The ureters are a pair of thin, muscular tubes that transport urine from the kidneys to the bladder. Beginning at the level of the second lumbar vertebra, the location of the ureters is retroperitoneal. Each ureter runs inferiorly and enters the posterolateral wall of the urinary bladder. This angle of entry is important, because it helps prevent urine from flowing back into the ureters when the bladder fills with urine. In addition, accumulating urine increases the internal pressure of the bladder, and this pressure compresses and seals the distal portion of the ureters.
There are three layers in the ureter wall. The innermost mucosa lining contains transitional epithelium capable of stretching but is impermeable to urine. The ability to stretch allows the ureter wall to accommodate changing volumes of urine. The middle muscularis layer is composed of two layers of smooth muscle: an inner longitudinal layer and outer circular layer. In the lower third of the ureter, the muscularis has a third outer layer of longitudinal muscle fibers. The muscularis layer is responsible for the peristaltic contractions needed to move urine through the ureters and into the bladder. The external layer of the ureter wall, the adventitia, is made of fibrous connective tissue and helps anchor the ureter to the abdominal wall.
When urine enters and distends the ureters, stretch receptors are stimulated. Reflexive action results in the contraction of the muscularis and, movement of the urine into the bladder. The power and frequency of peristalsis is directly related to the rate of urine formation. Although the ureters are innervated by both sympathetic and parasympathetic fibers, the nervous system does not appear to have major involvement in the transport of urine in these organs.
The Urinary Bladder
The urinary bladder is a hollow, collapsible muscular sac that serves as a temporary storage facility for urine. It is located in the pelvic cavity, just posterior to the pubic symphysis. In females, the bladder lies anterior to the vagina and inferior to the uterus. In males, it is immediately anterior to the rectum. Peritoneal folds hold the bladder in place.
The bladder can hold up to about a liter of urine, although this amount varies from person to person. Despite its capacity to enlarge, an overfull bladder can burst but it is more likely that excess urine will leak out of the urethra. When empty, the bladder collapses into a pyramidal shape. When a small amount of urine accumulates, it is spherical. When a larger volume of urine accumulates, the bladder becomes pear-shaped and ascends in the abdominal cavity. There are three openings in the bladder: two for the ureters and one for the urethra. These openings frame a triangular region at the base of the bladder called the trigone.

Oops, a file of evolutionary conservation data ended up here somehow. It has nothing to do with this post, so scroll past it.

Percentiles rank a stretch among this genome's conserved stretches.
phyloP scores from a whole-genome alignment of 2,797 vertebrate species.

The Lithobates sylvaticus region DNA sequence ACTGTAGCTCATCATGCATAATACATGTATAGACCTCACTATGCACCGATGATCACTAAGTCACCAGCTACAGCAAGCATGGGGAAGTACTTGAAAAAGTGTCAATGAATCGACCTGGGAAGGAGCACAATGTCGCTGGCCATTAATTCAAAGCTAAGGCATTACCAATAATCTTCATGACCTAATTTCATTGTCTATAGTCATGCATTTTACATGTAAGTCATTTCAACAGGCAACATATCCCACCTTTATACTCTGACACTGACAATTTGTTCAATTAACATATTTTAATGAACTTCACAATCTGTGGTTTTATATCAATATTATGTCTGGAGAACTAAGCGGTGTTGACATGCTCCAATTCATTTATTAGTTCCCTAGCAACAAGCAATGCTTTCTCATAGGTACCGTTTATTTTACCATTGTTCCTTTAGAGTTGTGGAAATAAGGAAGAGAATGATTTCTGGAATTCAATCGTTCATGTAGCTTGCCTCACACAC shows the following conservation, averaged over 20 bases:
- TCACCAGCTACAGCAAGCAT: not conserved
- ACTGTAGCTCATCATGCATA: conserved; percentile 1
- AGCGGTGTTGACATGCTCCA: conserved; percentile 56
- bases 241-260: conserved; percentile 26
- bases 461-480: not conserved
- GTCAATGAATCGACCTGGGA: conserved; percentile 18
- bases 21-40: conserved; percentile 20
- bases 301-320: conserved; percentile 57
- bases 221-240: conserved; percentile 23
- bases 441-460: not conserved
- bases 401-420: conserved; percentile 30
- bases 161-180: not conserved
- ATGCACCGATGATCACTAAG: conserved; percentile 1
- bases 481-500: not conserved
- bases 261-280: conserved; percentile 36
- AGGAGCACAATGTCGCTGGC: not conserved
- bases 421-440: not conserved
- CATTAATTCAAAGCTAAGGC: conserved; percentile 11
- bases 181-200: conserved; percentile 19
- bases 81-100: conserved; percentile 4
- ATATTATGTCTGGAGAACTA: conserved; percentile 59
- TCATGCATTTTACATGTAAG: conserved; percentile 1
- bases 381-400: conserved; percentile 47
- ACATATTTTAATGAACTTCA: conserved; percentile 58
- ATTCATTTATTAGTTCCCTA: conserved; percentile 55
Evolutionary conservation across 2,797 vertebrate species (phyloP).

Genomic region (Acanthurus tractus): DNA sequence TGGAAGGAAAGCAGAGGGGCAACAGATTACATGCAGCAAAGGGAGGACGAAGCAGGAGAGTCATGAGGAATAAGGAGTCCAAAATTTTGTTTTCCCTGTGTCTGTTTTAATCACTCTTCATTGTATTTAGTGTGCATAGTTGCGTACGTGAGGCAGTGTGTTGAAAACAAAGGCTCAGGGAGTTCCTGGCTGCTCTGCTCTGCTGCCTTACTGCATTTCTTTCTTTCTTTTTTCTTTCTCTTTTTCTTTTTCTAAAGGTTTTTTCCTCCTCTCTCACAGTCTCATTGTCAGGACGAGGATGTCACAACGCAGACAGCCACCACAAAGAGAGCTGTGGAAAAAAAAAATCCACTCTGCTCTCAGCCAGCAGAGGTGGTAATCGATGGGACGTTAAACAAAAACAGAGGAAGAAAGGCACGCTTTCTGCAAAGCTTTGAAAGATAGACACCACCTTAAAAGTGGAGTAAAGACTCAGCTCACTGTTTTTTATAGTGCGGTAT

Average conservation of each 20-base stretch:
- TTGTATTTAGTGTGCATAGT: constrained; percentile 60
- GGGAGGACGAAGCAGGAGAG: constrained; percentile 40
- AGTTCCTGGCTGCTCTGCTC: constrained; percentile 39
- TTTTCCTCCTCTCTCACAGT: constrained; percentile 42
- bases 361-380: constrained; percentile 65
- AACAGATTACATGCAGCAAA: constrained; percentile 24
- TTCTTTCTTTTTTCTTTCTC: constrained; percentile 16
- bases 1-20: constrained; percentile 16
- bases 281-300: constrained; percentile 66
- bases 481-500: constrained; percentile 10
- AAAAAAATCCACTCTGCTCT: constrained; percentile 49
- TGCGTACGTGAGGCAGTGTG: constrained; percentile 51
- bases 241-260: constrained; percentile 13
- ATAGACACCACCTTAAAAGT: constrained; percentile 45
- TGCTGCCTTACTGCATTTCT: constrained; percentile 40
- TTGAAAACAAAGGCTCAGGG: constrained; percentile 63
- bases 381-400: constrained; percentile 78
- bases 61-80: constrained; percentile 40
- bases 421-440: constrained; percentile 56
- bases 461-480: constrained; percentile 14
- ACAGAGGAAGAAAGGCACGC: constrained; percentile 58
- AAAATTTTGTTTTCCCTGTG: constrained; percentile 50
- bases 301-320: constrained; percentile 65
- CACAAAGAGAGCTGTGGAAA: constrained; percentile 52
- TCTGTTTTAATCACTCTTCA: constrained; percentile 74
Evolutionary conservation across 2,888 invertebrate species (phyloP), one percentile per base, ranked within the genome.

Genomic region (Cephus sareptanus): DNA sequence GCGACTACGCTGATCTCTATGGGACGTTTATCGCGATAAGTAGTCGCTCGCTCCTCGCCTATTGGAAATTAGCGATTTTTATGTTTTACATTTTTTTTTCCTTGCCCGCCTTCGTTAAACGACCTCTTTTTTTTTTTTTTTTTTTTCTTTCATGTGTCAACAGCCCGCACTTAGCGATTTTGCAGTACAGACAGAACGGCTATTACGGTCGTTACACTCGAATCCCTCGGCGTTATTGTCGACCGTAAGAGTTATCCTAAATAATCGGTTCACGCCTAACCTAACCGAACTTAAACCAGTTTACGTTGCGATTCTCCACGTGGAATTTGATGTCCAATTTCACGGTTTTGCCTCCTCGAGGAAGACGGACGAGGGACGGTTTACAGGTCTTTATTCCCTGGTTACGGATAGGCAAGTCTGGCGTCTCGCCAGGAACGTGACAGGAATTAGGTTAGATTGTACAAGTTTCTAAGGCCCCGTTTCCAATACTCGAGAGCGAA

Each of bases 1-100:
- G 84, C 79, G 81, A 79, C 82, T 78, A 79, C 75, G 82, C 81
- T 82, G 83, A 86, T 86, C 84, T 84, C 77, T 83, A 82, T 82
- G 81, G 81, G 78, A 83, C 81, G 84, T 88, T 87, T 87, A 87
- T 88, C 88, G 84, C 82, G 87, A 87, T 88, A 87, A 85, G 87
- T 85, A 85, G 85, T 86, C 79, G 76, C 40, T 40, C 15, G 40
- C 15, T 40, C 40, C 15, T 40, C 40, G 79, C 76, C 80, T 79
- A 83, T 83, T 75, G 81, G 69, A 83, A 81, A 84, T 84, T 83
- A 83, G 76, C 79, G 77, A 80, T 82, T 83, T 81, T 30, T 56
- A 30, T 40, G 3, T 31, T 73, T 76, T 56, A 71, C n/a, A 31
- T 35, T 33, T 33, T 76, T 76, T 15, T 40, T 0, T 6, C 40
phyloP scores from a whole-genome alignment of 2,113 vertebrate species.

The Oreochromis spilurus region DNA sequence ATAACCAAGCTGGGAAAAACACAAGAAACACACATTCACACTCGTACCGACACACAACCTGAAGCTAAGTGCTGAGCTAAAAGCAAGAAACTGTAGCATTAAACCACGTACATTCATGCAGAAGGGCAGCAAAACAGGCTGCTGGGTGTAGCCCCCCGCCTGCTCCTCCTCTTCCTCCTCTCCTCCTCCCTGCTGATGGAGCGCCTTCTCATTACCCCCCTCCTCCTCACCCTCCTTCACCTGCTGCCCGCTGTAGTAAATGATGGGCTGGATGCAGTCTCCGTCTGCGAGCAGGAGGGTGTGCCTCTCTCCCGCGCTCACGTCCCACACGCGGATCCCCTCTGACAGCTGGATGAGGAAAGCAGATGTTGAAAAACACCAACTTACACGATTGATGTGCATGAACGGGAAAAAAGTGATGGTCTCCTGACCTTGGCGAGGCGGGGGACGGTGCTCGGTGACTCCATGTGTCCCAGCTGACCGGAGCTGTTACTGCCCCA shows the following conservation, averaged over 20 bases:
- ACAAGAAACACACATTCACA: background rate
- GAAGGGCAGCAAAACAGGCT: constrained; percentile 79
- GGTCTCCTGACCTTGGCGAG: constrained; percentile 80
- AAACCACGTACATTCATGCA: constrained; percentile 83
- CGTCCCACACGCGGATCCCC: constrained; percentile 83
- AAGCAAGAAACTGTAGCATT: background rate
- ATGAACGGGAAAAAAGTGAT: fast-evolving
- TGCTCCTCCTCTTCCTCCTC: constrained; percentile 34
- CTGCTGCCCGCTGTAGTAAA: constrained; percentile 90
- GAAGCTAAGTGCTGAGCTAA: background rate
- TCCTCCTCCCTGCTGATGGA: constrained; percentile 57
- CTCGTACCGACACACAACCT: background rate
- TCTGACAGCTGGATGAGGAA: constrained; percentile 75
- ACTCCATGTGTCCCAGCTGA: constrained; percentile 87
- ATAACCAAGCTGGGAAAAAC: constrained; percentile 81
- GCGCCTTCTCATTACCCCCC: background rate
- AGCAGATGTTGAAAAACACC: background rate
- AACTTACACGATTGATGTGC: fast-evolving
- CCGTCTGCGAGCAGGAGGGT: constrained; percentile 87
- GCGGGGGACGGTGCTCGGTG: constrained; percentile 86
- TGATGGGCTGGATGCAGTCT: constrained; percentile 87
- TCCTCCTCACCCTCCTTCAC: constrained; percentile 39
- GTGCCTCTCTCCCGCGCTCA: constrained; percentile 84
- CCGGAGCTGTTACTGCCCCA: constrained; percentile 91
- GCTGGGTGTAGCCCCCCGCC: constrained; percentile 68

The bladder wall is made up of a mucosa with transitional epithelium, a submucosa, a thick muscularis called the detrusor muscle, and a fibrous adventitia. The adventitia is on the inferior surface only. In contrast, the peritoneum covers the superior surface. The detrusor muscle is composed of inner and outer layers of longitudinal smooth muscle fibers and an intermediate layer of circular muscle fibers.
The urethra is a small muscular tube that transports urine from the bladder out of the body. The urethra is five times longer in males (8 inches, 20 cm) than in females (1.6 inches, 4 cm). In males, the urethra is also part of the reproductive system, providing a passageway for semen as well as urine. The course of the urethra also differs between the sexes. In females, fibrous connective tissue binds it to the anterior vaginal wall, and its external urethral orifice (external opening) is located anterior to the vaginal opening and posterior to the clitoris. In males, the urethra is divided into three regions. The prostatic urethra is surrounded by the prostate. The membranous urethra passes through the urogenital diaphragm. The spongy urethra runs through the penis and ends at the external urethral orifice.
At the bladder-urethra junction, the circular fibers of the bladder’s detrusor muscle form the internal urethral sphincter. When urine is not draining from the bladder, this involuntary sphincter closes off the urethra to prevent the leakage of urine when you are not voiding. At the point where the urethra passes through the urogenital diaphragm, it is surrounded by the external urethral sphincter, a skeletal muscle. The external sphincter is voluntarily controlled and is kept contracted until voiding.